COFFEE has evolved from just a hurried way of jolting the senses to a means of bringing people together. And a silent witness of these sweet reunions is just behind the counter: Bean Hoppers’ “barista” Mike Reyes.

Working for a coffee shop seems a good way to go for this Hotel and Restaurant Management graduate and he has been working for Bean Hoppers even before the shop opened a branch at the UST Carpark.

Like every Bean Hoppers barista, Mike also went through a series of trainings in preparing various blends of coffee.

“It is not really difficult to be a barista. Actually, it is more exciting to make coffee, especially those that have designs (and garnishing),” Mike said.

Yet in that short span of time, Mike has already seen people from different walks of life order their favorite beverages to start — or end — their day. Students and faculty members do paper works or simply while away their time with friends, while doctors and medical professionals from the UST Hospital usually have their coffee breaks and special meetings in the shop.

Work starts at 6:30 in the morning. By then, Mike should have already set up the espresso machine and warmed it up for 30 minutes, prepared the coffee grinder, and checked the stocks.

Though these may seem routine for this 38-year-old bartender, Mike said that he and his co-workers do rotations every day depending on the schedule set by their manager.

“In Bean Hoppers, baristas are not just baristas. We also get in touch with the kitchen and cook food such as steak and pasta,” he said.

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Yet the greatest challenge for Mike is to actually maintain the taste of Bean Hoppers’ products. Many factors affecting the quality of beverages should be considered such as the quality of beans and the way they are grinded. Hot drinks should also be served immediately since the shop is air-conditioned..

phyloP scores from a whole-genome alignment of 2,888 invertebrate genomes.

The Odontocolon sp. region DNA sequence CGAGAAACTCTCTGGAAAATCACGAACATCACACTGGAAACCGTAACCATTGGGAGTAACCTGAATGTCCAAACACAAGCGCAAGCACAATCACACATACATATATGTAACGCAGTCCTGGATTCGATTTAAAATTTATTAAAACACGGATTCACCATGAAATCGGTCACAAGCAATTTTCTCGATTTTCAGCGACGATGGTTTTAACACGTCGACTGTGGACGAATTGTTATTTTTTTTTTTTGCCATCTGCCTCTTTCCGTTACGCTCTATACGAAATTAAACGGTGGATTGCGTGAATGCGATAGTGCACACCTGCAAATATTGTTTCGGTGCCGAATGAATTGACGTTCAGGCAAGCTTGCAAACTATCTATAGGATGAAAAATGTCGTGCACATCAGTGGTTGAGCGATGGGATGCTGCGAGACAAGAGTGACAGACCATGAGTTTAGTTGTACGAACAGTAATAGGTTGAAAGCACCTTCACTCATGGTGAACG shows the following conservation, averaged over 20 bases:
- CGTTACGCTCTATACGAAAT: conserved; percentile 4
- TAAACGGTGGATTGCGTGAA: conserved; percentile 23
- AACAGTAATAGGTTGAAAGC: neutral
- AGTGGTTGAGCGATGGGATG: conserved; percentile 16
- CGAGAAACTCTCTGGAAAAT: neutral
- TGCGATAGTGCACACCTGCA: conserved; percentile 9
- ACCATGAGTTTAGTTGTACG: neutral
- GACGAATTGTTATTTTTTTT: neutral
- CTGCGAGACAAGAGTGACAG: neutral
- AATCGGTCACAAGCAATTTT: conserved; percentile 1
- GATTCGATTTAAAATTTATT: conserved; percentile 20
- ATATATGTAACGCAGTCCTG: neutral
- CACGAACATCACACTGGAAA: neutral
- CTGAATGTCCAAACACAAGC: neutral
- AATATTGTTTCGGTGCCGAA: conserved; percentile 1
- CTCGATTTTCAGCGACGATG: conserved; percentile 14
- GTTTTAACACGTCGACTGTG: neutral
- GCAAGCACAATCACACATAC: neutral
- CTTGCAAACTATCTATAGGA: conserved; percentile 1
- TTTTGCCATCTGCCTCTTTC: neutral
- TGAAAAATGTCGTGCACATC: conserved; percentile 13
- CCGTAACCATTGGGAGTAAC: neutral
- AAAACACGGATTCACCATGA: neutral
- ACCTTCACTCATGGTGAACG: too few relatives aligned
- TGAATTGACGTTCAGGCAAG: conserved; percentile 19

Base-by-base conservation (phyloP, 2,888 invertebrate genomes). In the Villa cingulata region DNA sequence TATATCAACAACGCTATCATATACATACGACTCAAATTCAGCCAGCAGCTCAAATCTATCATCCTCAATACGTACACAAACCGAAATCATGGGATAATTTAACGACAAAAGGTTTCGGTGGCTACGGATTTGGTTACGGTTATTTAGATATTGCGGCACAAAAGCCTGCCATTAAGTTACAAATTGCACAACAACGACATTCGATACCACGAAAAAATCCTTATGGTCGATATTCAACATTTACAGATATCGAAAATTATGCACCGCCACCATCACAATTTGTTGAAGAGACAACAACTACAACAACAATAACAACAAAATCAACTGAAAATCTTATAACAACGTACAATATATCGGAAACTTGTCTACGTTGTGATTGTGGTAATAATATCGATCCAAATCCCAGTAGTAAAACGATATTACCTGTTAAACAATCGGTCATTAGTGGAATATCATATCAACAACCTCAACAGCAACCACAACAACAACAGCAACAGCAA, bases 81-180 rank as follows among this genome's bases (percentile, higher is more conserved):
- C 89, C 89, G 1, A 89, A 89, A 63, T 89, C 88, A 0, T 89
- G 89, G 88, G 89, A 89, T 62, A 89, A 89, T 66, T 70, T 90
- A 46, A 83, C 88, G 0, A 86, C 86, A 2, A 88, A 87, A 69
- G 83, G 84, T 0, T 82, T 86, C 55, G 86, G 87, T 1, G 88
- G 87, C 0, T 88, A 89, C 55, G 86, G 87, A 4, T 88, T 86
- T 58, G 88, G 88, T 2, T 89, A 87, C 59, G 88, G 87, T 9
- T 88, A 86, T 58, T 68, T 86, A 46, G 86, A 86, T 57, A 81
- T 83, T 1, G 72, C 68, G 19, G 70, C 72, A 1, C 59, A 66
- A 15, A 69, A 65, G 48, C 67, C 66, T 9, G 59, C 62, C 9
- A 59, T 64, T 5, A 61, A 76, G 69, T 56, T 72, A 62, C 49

Aroma and concoctions

When my turn to be a barista came, I thought that I would not break a sweat working in a coffee shop considering I was a food chain employee myself. But when I donned the standard black shirt uniform, and entered the front counter, everything changed.

The cold feeling brought by the air-conditioners mixed with the aroma of coffee made me quite calm. The dim lights also provided a less stressed atmosphere, while the couches and wooden chairs also made the shop look like a typical living room and dining room at the same time.

These things sets Bean Hoppers apart from a fast food chain where the bright lights, plastic chairs and less-than-a-minute-service, compels everyone into a frenzy.

Most customers stay inside the coffee shop and read newspapers or magazines, while having a sip of their favorite beverage.

The types of beverage Mike serves somewhat tell something about the customers who order them. Students usually go for Frappes or cold blended drinks because of their sweet taste, while older professionals prefer a shot of espresso or a cup of steaming coffee.

But in order to prepare various beverages, one has to learn to use the espresso machine, flavored syrups, and other condiments, which made me realize that Mike’s job was relatively complicated

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Mike taught me how to use the coffee grinder the equipment that dispenses coffee beans, the espresso machine, which mixes hot water with the grinded coffee. Both pieces have their own complexities, with several buttons to press for specific functions. I also got the chance to use the whipped cream dispenser and put the cream on to blended drinks. It was very hard because one needed controlled pressure in dispensing the whipped cream.

When my first customer ordered a drink, Mike helped me dispense the coffee properly from the grinder, put it in the espresso machine and make it a shot of steaming espresso by pressing the button indicating the function “one shot.” Then we mixed the espresso to a cup that contained hot water. I thought that making a Café Americano was easy since it contains one shot of espresso and hot water. I was wrong.

When the line of customers grew longer, I became more confused of what to do first and how I would do it. But Mike was just calm and did all the orders one by one, a technique he came to master during his nine years of service.

“When orders are that many, the key in doing them is to do similar drinks at the same time, like two coffees or two blended drinks,” Mike said.

Although he, at one point, also got confused with the orders and with what to do next, Mike still saw to it that he did not miss out on any detail of any beverage, like the foamed milk for Cappuccino and flavored syrup garnishing for frappes.

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Before I left Mike to do his job for the day, he let me experience making my very own Strawberry Frappe. It was fulfilling to do so, but the beverage was nothing compared to Mike’s coffee enjoyed by many Thomasians, young and old alike.


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